On Oct.18.2005 at 04:39 PM
kleid’s comment is:

trademark instead of copyright. oops.

On Oct.18.2005 at 05:27 PM
Robynne Raye’s comment is:

Back in 1987 one of our first jobs was designing for a commercial contractor. Among other things, we designed the graphics for his truck. He gave us a time and place where he would leave his vehicle as Mike and I were doing the design application ourselves. We got to the drop off and started working dilligently as we had just a day or so to get the job done.

A few hours later this guy walks over to us and asks, “Hey, what are you doing to my truck”.

On Oct.18.2005 at 05:58 PM
Kerry’s comment is:

Working feverishly to get a major project completed and delivered to the client. When the UPS guy shows up to pick it up, he notices the word "Anniversary" on the cover is misspelled.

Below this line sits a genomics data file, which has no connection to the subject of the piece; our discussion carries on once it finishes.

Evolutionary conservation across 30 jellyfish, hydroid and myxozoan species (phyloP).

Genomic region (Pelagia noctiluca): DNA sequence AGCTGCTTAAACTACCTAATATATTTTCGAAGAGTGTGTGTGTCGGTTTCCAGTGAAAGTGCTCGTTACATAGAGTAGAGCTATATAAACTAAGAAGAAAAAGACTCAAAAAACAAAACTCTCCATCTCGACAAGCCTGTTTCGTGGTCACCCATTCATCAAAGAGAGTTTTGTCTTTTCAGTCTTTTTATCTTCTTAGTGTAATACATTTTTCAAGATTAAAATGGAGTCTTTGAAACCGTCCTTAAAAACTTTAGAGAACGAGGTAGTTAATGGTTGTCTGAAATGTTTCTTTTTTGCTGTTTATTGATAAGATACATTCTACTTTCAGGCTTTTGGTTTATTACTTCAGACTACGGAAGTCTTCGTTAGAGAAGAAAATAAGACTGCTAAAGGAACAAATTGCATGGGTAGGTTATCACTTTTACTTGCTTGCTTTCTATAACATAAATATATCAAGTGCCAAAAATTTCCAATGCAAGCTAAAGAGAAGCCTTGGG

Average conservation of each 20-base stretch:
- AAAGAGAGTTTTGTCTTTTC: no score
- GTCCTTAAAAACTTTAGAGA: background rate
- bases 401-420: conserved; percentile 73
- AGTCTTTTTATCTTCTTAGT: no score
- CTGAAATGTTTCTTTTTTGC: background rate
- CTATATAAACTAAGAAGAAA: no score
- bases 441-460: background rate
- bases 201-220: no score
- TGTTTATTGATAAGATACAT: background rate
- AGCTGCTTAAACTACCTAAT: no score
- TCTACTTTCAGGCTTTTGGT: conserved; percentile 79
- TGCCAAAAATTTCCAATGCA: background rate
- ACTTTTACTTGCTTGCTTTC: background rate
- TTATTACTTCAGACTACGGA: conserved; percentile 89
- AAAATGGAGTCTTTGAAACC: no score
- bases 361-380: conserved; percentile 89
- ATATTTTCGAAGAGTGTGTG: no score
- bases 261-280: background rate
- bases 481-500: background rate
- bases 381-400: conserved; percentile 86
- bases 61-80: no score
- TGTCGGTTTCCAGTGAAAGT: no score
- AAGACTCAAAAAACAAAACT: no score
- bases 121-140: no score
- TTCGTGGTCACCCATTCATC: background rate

On Oct.21.2005 at 09:54 AM
Julie Y.’s comment is:

My story, like everyone else's definately makes for laughs now, but it was not funny then...I once designed a website for an organization and used a font similar to graffiti, for two weeks the site ran with misspellings before my anyone brought it to my attention. I've learned to always let someone proof read before publication.

On Oct.23.2005 at 12:10 AM
Lucien’s comment is:

Flattening a psd at 72 dpi. Because of accidently hitting command + S and not command + shift +s.

On Oct.23.2005 at 02:18 PM
Viviane’s comment is:

Designing a calendar at the end of the year, for which I typeset the numbers once and then copied and pasted them for all the different months, only to get a phone call AFTER they were printed, because the girl in the shipping department wanted to see what day of the week Christmas was going to fall on and had discovered that all the months read: 24, 26, 26, 27. We had to trash the whole project and never did get to reprint it!

On Oct.24.2005 at 07:17 PM